HELLO BUMP

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“Hello Bump, pleased to meet you!”

Welcoming a new addition to your family is always an exciting time for parents however how and when to break the news to your first child may be a bit unnerving. There may never be a perfect time to tell your child you are expecting. Some Parents may wait until they are well into their second trimester, as the risk of miscarriage after this point is considerably lower. Others may wish to tell their child as soon as they find out in order to include their child from the very beginning. As a rule of thumb it is ideal to tell your child when you are ready to share your news with others around you, as a child cannot keep a secret (it is just not in their nature). Whenever you decide to break the news to your child has to be right for you. Children over the age of two may be able to conceptualise the idea of a new baby on the way, whilst younger children may not fully understand what is to come, without seeing a picture, physical pregnancy bump or the actual baby.   

 

It is essential that parents do all the preliminary work before informing their toddler of the joyous news. Toddlers are unpredictable and their reaction cannot be envisaged, it is an idea to gauge your toddlers thoughts on the concept of having a new baby join the family, before actually informing them. This will give you an indication on how to broach the topic at a later stage. Illustrated Books are a very useful tool when trying to convey the message of a new baby. Many children’s books refer to the first child as an older brother or sister, this term may help your toddler view their new role in a positive light. Giving your toddlers real life examples of family and friends that have welcomed new babies into their family/ visiting them will give your toddler a better understanding and practical experience.

 

Some toddlers may tell you point blank they do not like babies and do not want a new baby in the house, this may be a bit disheartening however, it may also be the perfect opportunity to sit your toddler down and find out why they have such feelings, you should also spend this time going through all the benefits of having a sibling, for instance someone to play and share their toys with. On the other hand some toddlers may be unfazed by the news (especially children under two). Take time to explain to your toddler that the new baby is not coming to replace them however they are coming to keep them company and be their friend.  Try to answer all the questions your toddler may have regarding the new baby in a positive manner, without going into too much depth or overloading them with information. Placing the birth of the new baby around an event or specific time of year will give your toddler something to look forward to, for instance ‘your baby brother/ sister will be here just after Christmas’. A top tip would be to get a family calendar, which you could all use as a countdown till baby arrives.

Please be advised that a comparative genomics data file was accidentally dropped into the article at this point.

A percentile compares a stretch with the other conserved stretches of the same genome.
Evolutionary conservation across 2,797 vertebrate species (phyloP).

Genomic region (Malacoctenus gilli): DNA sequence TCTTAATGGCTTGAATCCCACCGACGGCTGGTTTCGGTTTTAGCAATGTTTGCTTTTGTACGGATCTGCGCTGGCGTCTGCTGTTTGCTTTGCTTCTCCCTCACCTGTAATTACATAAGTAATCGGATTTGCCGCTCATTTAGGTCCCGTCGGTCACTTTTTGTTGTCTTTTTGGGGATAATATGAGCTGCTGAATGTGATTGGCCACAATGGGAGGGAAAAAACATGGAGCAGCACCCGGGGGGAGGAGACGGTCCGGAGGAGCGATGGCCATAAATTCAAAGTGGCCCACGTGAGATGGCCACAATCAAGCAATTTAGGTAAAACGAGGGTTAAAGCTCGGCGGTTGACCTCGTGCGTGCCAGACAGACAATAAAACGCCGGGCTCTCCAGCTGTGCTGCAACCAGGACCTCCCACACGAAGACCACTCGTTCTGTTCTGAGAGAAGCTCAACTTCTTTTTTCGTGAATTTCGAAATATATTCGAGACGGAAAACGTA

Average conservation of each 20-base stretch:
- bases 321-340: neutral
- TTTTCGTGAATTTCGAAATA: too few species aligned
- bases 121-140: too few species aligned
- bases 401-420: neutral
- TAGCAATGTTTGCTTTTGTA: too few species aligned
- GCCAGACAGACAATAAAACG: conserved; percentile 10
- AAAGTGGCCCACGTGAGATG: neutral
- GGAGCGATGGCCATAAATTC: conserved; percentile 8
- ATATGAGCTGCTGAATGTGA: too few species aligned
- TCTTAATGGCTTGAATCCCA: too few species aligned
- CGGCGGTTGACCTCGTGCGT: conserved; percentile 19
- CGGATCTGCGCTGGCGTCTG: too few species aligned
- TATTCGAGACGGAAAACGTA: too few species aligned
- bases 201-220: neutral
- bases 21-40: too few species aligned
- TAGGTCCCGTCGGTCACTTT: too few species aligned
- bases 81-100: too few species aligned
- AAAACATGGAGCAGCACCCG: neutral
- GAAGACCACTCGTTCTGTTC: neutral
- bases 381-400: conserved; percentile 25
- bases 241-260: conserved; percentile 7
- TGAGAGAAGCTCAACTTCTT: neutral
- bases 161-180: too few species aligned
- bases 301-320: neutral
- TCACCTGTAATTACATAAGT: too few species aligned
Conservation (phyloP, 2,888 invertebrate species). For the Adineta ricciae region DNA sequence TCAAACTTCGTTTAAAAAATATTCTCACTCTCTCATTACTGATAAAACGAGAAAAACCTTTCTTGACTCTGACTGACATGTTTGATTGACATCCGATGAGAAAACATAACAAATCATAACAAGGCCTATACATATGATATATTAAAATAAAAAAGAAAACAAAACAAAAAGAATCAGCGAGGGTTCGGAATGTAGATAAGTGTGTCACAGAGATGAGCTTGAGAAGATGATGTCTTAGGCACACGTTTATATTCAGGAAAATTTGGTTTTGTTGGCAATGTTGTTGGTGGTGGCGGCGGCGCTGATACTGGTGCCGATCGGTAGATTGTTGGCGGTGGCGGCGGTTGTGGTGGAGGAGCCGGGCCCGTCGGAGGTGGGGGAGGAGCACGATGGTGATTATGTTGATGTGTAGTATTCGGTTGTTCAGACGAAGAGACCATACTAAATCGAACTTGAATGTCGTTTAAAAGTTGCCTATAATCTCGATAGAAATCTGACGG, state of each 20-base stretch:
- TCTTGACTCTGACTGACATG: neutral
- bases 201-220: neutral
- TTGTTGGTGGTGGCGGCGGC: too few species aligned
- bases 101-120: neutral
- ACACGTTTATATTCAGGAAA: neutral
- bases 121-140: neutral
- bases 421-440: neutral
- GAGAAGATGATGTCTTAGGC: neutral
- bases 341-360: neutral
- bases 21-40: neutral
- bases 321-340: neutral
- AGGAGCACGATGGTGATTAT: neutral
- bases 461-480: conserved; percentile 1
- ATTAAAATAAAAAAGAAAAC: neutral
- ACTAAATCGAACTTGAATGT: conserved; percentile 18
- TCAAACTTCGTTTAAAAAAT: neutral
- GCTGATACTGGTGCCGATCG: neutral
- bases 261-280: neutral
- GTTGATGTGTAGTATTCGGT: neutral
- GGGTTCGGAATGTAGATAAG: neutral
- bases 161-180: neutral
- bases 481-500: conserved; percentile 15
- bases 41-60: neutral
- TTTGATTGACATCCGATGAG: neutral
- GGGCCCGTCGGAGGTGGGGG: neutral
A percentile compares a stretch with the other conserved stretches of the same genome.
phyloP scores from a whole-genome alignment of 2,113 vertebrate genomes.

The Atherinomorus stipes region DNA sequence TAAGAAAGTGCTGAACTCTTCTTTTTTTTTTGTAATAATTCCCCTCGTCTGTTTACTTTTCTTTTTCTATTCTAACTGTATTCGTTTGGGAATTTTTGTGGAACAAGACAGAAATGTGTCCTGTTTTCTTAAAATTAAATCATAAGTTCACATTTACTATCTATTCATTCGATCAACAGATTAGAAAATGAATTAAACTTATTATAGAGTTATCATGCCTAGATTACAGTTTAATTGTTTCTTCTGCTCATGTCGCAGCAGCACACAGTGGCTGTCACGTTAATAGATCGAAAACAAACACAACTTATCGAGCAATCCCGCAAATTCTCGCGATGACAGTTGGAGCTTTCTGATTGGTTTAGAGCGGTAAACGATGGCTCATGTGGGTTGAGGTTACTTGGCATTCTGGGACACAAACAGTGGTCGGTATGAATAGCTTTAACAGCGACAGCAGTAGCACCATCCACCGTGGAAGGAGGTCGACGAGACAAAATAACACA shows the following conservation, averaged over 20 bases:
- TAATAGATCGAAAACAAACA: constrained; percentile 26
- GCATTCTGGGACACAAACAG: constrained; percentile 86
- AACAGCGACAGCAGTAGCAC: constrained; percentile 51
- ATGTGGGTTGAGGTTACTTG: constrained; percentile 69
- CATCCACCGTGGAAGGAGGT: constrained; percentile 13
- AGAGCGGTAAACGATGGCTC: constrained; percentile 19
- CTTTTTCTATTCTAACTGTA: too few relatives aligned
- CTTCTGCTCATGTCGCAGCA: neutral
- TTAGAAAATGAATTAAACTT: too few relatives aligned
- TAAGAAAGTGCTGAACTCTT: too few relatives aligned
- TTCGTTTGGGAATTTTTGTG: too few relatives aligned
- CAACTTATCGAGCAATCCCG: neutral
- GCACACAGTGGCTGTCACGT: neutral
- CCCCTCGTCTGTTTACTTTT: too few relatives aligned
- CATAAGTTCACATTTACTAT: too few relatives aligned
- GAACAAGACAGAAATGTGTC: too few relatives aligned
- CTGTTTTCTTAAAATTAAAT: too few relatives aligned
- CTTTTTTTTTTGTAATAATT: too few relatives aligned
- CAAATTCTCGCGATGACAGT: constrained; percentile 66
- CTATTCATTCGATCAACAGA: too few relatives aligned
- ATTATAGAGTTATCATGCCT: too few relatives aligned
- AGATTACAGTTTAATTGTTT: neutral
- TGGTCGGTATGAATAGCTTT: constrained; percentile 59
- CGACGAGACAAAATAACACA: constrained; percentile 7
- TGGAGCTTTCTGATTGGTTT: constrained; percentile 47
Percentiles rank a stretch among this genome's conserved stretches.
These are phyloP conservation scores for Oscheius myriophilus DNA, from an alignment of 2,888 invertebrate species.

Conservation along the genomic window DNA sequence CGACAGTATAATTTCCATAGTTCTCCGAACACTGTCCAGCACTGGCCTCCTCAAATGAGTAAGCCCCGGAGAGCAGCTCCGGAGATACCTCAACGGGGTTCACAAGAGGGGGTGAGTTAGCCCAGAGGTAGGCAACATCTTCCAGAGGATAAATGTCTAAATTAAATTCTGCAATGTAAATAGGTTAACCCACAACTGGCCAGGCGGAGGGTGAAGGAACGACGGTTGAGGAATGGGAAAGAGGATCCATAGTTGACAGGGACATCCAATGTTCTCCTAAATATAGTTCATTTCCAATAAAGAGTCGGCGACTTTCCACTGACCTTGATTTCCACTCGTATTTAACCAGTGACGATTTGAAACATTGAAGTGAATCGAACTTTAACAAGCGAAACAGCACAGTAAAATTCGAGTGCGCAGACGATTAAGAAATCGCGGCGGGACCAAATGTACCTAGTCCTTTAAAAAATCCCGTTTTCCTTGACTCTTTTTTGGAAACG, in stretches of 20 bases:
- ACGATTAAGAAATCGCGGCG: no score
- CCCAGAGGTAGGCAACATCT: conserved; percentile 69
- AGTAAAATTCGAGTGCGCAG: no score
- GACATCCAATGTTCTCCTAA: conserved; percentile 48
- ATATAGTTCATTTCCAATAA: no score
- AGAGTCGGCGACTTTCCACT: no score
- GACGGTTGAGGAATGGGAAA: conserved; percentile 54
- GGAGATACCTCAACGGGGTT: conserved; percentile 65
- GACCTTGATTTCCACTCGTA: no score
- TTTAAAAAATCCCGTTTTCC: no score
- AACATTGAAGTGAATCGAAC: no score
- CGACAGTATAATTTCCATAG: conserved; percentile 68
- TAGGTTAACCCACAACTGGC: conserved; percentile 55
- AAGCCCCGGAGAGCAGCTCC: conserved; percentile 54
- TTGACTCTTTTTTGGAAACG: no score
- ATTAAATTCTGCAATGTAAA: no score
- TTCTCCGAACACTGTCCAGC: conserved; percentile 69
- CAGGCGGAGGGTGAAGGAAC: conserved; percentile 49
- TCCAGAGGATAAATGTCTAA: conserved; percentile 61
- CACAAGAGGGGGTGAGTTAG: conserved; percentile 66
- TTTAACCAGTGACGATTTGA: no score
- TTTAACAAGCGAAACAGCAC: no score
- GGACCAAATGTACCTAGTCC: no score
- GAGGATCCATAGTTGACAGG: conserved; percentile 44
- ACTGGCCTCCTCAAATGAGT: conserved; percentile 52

Including your toddler in the unique journey of pregnancy will ease the transition of being an only child to an expectant sibling. There are various activities you can engage your toddler in prior to the birth, such as shopping for the baby, decorating the nursery, packing your hospital bag, choosing baby’s name, singing for baby, feeling for kicks and movement and kissing your bump. These activities will help your toddler become familiar with the idea of having a new sibling. If your toddler has no interest in the preparation stage do not be discouraged just let them lead you on how much or little they want to know and engage. Lastly make it a daily point to remind your toddler how much you love them and how much the baby growing inside your tummy loves them too.